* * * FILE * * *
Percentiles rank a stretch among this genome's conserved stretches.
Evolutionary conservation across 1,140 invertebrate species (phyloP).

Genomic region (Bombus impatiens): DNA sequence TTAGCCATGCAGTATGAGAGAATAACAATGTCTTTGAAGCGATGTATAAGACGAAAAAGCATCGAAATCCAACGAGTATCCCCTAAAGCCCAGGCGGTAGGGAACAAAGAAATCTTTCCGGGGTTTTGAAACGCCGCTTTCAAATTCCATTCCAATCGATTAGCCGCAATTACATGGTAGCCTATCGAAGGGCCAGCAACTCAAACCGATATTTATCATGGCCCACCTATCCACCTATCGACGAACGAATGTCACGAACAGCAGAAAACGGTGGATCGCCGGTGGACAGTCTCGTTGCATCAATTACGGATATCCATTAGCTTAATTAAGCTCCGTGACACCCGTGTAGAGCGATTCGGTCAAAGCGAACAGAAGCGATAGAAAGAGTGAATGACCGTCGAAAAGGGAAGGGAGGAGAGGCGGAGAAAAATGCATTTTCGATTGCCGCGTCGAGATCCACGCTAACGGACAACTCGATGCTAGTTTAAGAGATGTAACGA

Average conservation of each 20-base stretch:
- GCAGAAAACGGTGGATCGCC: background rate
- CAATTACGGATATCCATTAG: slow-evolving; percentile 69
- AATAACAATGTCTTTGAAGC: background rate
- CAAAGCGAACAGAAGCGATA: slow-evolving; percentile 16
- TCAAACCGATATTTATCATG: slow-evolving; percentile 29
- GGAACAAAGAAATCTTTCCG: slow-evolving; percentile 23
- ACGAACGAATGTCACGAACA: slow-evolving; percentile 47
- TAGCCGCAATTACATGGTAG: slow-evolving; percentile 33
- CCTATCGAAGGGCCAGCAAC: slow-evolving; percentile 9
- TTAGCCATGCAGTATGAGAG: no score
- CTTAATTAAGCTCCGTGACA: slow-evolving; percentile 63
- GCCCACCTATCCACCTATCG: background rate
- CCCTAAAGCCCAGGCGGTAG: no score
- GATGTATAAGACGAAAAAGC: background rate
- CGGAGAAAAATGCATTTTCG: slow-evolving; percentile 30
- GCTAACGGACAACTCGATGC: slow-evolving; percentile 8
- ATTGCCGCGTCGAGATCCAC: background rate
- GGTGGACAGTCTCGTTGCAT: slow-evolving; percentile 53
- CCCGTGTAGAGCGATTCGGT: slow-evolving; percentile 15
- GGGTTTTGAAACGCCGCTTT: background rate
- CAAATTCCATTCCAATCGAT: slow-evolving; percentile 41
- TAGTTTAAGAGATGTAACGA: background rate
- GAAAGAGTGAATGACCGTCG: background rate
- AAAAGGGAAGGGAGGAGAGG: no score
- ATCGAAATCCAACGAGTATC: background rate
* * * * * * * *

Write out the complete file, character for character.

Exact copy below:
Percentiles rank a stretch among this genome's conserved stretches.
Evolutionary conservation across 1,140 invertebrate species (phyloP).

Genomic region (Bombus impatiens): DNA sequence TTAGCCATGCAGTATGAGAGAATAACAATGTCTTTGAAGCGATGTATAAGACGAAAAAGCATCGAAATCCAACGAGTATCCCCTAAAGCCCAGGCGGTAGGGAACAAAGAAATCTTTCCGGGGTTTTGAAACGCCGCTTTCAAATTCCATTCCAATCGATTAGCCGCAATTACATGGTAGCCTATCGAAGGGCCAGCAACTCAAACCGATATTTATCATGGCCCACCTATCCACCTATCGACGAACGAATGTCACGAACAGCAGAAAACGGTGGATCGCCGGTGGACAGTCTCGTTGCATCAATTACGGATATCCATTAGCTTAATTAAGCTCCGTGACACCCGTGTAGAGCGATTCGGTCAAAGCGAACAGAAGCGATAGAAAGAGTGAATGACCGTCGAAAAGGGAAGGGAGGAGAGGCGGAGAAAAATGCATTTTCGATTGCCGCGTCGAGATCCACGCTAACGGACAACTCGATGCTAGTTTAAGAGATGTAACGA

Average conservation of each 20-base stretch:
- GCAGAAAACGGTGGATCGCC: background rate
- CAATTACGGATATCCATTAG: slow-evolving; percentile 69
- AATAACAATGTCTTTGAAGC: background rate
- CAAAGCGAACAGAAGCGATA: slow-evolving; percentile 16
- TCAAACCGATATTTATCATG: slow-evolving; percentile 29
- GGAACAAAGAAATCTTTCCG: slow-evolving; percentile 23
- ACGAACGAATGTCACGAACA: slow-evolving; percentile 47
- TAGCCGCAATTACATGGTAG: slow-evolving; percentile 33
- CCTATCGAAGGGCCAGCAAC: slow-evolving; percentile 9
- TTAGCCATGCAGTATGAGAG: no score
- CTTAATTAAGCTCCGTGACA: slow-evolving; percentile 63
- GCCCACCTATCCACCTATCG: background rate
- CCCTAAAGCCCAGGCGGTAG: no score
- GATGTATAAGACGAAAAAGC: background rate
- CGGAGAAAAATGCATTTTCG: slow-evolving; percentile 30
- GCTAACGGACAACTCGATGC: slow-evolving; percentile 8
- ATTGCCGCGTCGAGATCCAC: background rate
- GGTGGACAGTCTCGTTGCAT: slow-evolving; percentile 53
- CCCGTGTAGAGCGATTCGGT: slow-evolving; percentile 15
- GGGTTTTGAAACGCCGCTTT: background rate
- CAAATTCCATTCCAATCGAT: slow-evolving; percentile 41
- TAGTTTAAGAGATGTAACGA: background rate
- GAAAGAGTGAATGACCGTCG: background rate
- AAAAGGGAAGGGAGGAGAGG: no score
- ATCGAAATCCAACGAGTATC: background rate